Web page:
“Everyone in the paddock loves him,” observed Ferrari driver Carlos Sainz of Sebastian Vettel. “You will not hear a bad word about Seb.” One perspective on Vettel, who announced his impending retirement on Thursday, that reflected a uniformity of opinion that is rare, almost unheard of, in Formula One’s fractious and egocentric atmosphere.
Sainz was spot on. Vettel is admired, respected and genuinely liked. When he takes his final flag at the end of the season the four-time champion will also be missed.
Vettel’s decision to retire did not come as an enormous surprise when it was made before this weekend’s Hungarian GP. The 35-year-old has of late had the demeanour of the demob-happy after 15 years in F1, having secured 53 wins, behind only Michael Schumacher and Lewis Hamilton.
He has had a carefree air that suggested F1 had ceased being the centre of his universe. Indeed as he grew his hair out and began sporting a tousled beard there was more than a little of the LA Woman-period Jim Morrison relaxed, swagger to him. Without Mr Mojo’s extra pounds of course.
There had been statements of his increasing internal conflict in his feelings towards F1 and its contribution to the climate emergency, not least in admitting he felt like a hypocrite on the BBC’s Question Time.
This was no simple Damascene conversion. He had devoted his life to F1, as driver, fan and scholar. Few could name all of F1’s champions. Vettel could, right back to the first, Giuseppe Farina in 1950. Yet his commitment to environmental issues had come to play increasingly heavily on his mind. He cited this, alongside a desire to spend more time with his family, as one of the reasons to call it a day.
He will leave a legacy as, alongside Hamilton, one of the drivers that stood up to be counted, on racism, diversity, LGBTQ+ rights and the climate emergency. Yet while this activism has perhaps defined the latter part of his career, he burned brightest on track, a remarkable talent. The four titles with Red Bull between 2010 and 2013 displayed a dominance that had been off-putting for some as was the exultant pointing of his finger to indicate the number one on victory, the exuberance of youth, pumped up by success and adrenaline.
Yet his racing career was really defined by being of two halves, the titles a peak he thought he could recapture, yet never did.
He turned in some superb performances, not least his debut win in the wet at Monza in 2008 for Toro Rosso, outperforming his car to deliver notice of an immense talent. Similarly his victory in India in 2013, scything through the field, was a demonstration of relentless, precision driving. At Monza in 2011 he won having passed Fernando Alonso round the outside of the Curva Grande, putting two wheels on the grass to do so. It was breathtaking and put paid to suggestions he was a flat-track bully who could dictate only from the front.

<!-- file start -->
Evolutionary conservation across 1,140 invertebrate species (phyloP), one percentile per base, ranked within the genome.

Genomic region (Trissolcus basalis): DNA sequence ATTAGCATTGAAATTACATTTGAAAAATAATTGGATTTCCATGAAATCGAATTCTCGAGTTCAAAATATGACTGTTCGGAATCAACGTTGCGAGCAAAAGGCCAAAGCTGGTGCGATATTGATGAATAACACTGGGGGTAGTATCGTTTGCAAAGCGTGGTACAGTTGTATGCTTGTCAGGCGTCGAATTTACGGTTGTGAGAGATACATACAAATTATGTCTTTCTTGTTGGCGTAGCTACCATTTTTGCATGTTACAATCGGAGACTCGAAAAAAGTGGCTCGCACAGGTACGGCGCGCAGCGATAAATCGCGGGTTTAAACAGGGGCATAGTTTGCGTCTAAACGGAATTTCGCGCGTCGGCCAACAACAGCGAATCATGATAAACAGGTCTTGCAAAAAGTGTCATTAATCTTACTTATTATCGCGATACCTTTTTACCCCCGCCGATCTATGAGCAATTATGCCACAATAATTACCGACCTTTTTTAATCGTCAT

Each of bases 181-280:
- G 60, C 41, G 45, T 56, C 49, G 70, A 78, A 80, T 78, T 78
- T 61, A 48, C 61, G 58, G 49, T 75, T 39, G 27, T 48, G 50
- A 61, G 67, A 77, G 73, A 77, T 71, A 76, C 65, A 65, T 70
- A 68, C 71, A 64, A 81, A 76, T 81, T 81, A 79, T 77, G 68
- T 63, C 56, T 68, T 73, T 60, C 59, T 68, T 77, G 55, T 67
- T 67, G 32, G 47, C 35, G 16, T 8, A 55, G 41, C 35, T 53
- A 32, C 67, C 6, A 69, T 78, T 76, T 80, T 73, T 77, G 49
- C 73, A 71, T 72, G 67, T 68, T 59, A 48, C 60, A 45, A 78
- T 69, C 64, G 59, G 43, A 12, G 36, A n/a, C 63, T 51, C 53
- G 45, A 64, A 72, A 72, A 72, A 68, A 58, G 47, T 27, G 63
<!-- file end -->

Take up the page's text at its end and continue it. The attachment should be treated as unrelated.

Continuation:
He could be ruthless, not least when passing teammate Mark Webber at Malaysia in 2013, disobeying team orders to do so in the “Multi-21” incident and petulant too as ramming Hamilton in Baku proved in 2017.
All too human then, as was demonstrated when the second half of his career proved disappointing and questions were raised about his ability to challenge when not in a dominant car. He had mastered the Red Bull and its blown diffuser, adjusting his style to devastating effect but when regulation changes removed them in 2014 he struggled.
Switching to Ferrari and in the heat of battle with Hamilton, he was also found wanting. Crashing out while leading at Germany in 2018 midway through a fierce title fight, while the British driver pressured him into an error at Canada in 2019 that cost him a win as did his misjudgment in crashing at Singapore in 2017. He enjoyed arguably the better car over Hamilton for much of 2017 and 2018 but the seven-time champion came out on top in both.
That he is still held in such regard as a person is what stands out. His commitment to making a difference, as well as his sense of sportsmanship, was acclaimed across the paddock, not least by Hamilton, a rival who became a friend.
“He was incredibly quick, very, very intelligent,” Hamilton said. “Just a great all-round competitor. Very fair but also very strong. He’s never been someone to blame other people for mistakes, he would always put his hand up and say it was his fault, which I always thought was honourable.”
In practice at the Hungaroring, Sainz had the edge in the first session, up by one-tenth on Max Verstappen, with Hamilton in seventh. In the afternoon session Charles Leclerc was quickest for Ferrari, with McLaren’s Lando Norris in second. Verstappen was fourth, with Hamilton 11th and his Mercedes teammate George Russell in eighth. Saturday’s qualifying is under threat however with heavy rain storms forecast all day in Budapest and the session may be delayed until Sunday morning.